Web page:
Canadian politics tough on green energy
December 4, 2012, Ottawa - Over 200 delegates have gathered this week in Ottawa, Canada's policy-central, for the Ninth Annual Renewable Fuels Summit. The past year may have been rough on the sector, but overall a climate of urgency prevailed.
December 4, 2012 By Scott Jamieson
Hosted by the Canadian Renewable Fuels Association, the
event brings together biodiesel and ethanol producers from across Canada, as
well as researchers, suppliers, and government officials. Outgoing chair Tim
Haig opened the conference by congratulating so many sector leaders for
attending after a tough year. Despite uncertain markets, poor growing
conditions in the US, high corn prices, and the re-emergence of the
food-versus-fuel debate that many had hoped was over, Haig pointed to the
long-term opportunities laid bare by climate change meetings like the Doha
Round currently underway.
"They show the need for low-carbon transport fuel
They indeed show the need, but the question is who's paying
attention among Canada's political class? According to keynote speaker Chantal
Hébert, very few within government circles. As a
long-time and award-winning political analyst and reporter with the Toronto
Star, Hébert is ideally
placed to provide the biofuels sector with a roadmap of the current Canadian
federal and provincial political landscape.
"We are seeing many firsts in the Canadian political scene
today," she explained to a capacity crowd looking for clues on how to improve their lobbying performance vis-à-vis a strong oil sector. "We have the NDP representing Quebec
for the first time, a Conservative PM from Western Canada for the first time in
over 50 years, women premiers in BC, Alberta and Quebec, and maybe soon in
Ontario, minority governments in Ontario and Quebec, the federal Liberal Party without a leader, and several city centres that have lost their mayors."
It's an interesting time to study Canadian politics for
sure, but not an ideal time to try to accomplish the much needed initiatives on the
environmental or energy sustainability front.
"I think it's fair to say that energy issues, including the
environment, are the constitutional debate of our time. Yet unlike that issue,
there are no larger goals, no clear national objectives, no competing visions.
The federal government is not addressing the issue in any meaningful way, so
they are leaving it to others to define the debate."
Add to that the perception that the Harper government is
seen as a simple agent of the oil sector, and governments in Ontario and Quebec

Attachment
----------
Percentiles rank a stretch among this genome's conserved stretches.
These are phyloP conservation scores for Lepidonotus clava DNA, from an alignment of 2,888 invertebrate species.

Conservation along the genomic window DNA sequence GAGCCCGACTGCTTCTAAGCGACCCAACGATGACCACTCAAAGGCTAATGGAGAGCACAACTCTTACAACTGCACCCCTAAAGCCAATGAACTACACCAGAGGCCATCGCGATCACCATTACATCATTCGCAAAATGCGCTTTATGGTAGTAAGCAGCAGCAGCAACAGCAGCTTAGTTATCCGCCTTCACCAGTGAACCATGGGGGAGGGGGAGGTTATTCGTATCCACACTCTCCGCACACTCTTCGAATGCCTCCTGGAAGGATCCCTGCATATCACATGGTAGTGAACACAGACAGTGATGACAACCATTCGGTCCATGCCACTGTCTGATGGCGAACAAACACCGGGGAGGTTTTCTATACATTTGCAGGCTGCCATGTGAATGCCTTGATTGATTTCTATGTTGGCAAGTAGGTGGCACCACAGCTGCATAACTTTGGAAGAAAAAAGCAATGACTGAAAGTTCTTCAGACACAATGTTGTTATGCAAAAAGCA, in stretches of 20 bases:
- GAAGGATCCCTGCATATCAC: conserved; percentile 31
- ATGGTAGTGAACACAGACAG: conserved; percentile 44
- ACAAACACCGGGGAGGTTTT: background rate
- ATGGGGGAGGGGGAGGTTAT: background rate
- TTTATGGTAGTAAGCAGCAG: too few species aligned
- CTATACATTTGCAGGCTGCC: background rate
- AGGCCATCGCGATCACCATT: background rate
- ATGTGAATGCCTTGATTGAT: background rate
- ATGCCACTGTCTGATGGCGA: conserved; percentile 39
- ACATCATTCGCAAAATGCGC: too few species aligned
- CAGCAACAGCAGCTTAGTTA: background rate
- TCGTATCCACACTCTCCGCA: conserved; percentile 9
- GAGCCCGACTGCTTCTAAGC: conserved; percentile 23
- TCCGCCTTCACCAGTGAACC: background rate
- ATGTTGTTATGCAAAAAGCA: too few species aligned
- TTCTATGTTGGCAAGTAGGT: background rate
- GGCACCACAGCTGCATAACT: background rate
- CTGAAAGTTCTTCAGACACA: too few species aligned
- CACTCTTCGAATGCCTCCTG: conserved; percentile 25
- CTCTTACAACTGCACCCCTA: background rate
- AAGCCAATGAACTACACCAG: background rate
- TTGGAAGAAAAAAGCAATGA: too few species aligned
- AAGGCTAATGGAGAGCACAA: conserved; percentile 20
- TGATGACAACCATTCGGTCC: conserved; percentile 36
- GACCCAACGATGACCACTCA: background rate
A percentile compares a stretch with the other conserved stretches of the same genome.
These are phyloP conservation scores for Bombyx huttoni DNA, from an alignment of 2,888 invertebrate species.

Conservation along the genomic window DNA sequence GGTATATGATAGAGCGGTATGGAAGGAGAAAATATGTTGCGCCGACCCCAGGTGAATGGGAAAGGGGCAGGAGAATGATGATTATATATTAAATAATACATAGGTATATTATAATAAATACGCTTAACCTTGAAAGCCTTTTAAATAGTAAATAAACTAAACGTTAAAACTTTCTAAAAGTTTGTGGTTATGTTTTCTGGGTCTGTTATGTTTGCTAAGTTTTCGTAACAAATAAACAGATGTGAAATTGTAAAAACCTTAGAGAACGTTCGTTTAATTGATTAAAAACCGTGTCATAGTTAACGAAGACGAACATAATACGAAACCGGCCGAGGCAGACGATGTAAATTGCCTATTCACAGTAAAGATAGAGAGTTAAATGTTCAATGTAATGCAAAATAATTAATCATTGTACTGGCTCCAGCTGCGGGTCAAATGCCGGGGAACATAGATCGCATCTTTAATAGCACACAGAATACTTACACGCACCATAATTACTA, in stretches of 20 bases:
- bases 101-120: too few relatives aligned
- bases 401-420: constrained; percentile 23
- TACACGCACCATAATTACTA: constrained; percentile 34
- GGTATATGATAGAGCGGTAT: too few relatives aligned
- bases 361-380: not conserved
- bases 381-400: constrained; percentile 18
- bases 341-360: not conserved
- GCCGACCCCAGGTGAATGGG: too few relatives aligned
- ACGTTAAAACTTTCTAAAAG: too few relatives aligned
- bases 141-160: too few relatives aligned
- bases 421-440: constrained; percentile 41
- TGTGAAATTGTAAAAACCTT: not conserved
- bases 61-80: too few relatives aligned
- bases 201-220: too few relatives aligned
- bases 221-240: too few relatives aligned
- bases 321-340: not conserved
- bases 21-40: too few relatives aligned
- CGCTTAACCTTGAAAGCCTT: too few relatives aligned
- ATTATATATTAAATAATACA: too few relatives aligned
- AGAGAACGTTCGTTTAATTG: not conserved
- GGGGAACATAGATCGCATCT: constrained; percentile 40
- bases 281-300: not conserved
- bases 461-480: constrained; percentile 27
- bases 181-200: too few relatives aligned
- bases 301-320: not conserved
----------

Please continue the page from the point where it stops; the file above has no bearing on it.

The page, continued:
that lack the clear mandate or fiscal flexibility to pursue ambitious energy reforms, and Hébert sees tough times ahead for interest
groups trying to push renewable or alternative energy solutions.
"It will be tough to gain a voice in such a fractured
political environment. The renewable fuel sector is not alone on that front, but it's always wise to invest as much time with the
opposition parties as the government, and in the current times that's even more
the case," she suggested.
That political stalemate is all the more troubling given the message of luncheon keynote speaker Dr. Mark Jaccard of Simon Fraser University. He noted that the goal of limiting global temperature increases to 2 degrees C or less is past; today we are looking more at limiting that increase to 4 or 6 degrees. Even still, that will require a much more aggressive commitment to reduce fossil fuel use than is currently the case today.
"If groups like this (CRFA) are waiting for high oil prices from scarcity of supply to drive the agenda of renewable fuels, it won't happen. We need to reach peak emissions long before peak oil. Our problem is that with all the new supply options, there is too much fossil fuel supply, rather than not enough."
What that means from a policy and lobbying perspective is that the biofuels sector, among others, has to get a lot more aggressive in pushing its agenda, and in selling the need to the public. We are taking carbon out of the earth at a tremendous rate – it's too much way too fast. We need NOW a rising obligation for near zero emission vehicle sales and/or a rising low carbon fuel standard."
He concluded that the biomass sector, and others like it, need to punch far above their political weight to bring a sense of urgency to the energy debate. Given Hébert's comments earlier in the day, they'll likely need a lot of help along the way from provincial and opposition allies.
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